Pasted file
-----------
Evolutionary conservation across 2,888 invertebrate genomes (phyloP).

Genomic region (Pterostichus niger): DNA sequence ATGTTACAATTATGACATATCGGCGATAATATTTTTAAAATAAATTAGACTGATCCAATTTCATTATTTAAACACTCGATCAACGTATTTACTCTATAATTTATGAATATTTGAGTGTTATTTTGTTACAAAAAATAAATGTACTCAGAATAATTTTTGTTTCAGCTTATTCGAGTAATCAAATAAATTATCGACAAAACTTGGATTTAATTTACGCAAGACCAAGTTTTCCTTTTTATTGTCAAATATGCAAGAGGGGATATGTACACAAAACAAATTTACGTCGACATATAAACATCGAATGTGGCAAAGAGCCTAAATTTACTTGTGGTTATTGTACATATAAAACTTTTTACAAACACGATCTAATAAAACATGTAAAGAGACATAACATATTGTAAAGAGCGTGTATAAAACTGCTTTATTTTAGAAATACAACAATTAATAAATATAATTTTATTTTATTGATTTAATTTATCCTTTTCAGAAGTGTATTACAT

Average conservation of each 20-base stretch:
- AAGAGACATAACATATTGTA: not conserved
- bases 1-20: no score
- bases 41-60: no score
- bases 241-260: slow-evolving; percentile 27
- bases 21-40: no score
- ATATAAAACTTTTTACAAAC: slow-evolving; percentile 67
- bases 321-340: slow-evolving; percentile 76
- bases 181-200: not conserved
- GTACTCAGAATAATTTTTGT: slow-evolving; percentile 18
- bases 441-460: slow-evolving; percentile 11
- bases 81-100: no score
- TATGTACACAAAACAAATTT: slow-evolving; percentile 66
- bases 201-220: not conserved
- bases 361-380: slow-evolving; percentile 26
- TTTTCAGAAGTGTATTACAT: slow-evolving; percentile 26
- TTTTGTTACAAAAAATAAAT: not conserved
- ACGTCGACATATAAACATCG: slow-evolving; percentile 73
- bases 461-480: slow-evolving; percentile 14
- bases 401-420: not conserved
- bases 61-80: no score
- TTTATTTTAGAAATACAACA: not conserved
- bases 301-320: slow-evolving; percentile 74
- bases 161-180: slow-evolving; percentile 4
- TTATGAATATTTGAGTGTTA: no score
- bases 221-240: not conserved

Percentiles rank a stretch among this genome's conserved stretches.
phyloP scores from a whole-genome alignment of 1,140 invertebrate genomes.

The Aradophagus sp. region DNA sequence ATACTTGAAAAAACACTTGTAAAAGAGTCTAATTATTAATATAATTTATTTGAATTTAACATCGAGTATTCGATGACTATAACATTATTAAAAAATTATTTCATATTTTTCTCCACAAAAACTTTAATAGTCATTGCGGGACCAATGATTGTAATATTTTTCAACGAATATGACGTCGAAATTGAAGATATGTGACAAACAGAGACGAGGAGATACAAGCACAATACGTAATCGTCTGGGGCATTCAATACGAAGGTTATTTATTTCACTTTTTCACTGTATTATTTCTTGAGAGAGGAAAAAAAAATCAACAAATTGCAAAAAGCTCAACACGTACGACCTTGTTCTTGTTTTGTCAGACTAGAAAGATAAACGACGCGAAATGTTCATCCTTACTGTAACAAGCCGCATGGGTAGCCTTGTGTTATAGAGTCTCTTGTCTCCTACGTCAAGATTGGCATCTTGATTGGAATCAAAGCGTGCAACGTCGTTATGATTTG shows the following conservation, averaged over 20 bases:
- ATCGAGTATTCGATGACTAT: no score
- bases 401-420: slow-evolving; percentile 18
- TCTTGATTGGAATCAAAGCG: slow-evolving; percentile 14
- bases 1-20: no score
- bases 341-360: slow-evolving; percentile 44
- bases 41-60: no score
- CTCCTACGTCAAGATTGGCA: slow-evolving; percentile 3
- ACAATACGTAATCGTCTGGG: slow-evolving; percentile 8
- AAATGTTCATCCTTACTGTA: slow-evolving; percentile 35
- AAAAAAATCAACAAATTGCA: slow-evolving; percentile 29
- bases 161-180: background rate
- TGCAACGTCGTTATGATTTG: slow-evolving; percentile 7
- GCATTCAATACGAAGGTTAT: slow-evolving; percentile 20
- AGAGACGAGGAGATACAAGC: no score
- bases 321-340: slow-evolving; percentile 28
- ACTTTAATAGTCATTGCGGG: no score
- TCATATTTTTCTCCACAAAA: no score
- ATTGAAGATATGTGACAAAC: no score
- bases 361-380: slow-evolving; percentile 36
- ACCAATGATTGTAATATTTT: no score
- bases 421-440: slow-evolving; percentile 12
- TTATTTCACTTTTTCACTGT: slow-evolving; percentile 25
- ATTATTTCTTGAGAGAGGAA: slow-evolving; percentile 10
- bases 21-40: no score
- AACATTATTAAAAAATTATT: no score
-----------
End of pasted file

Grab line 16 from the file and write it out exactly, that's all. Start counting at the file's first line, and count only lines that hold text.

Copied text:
- bases 201-220: not conserved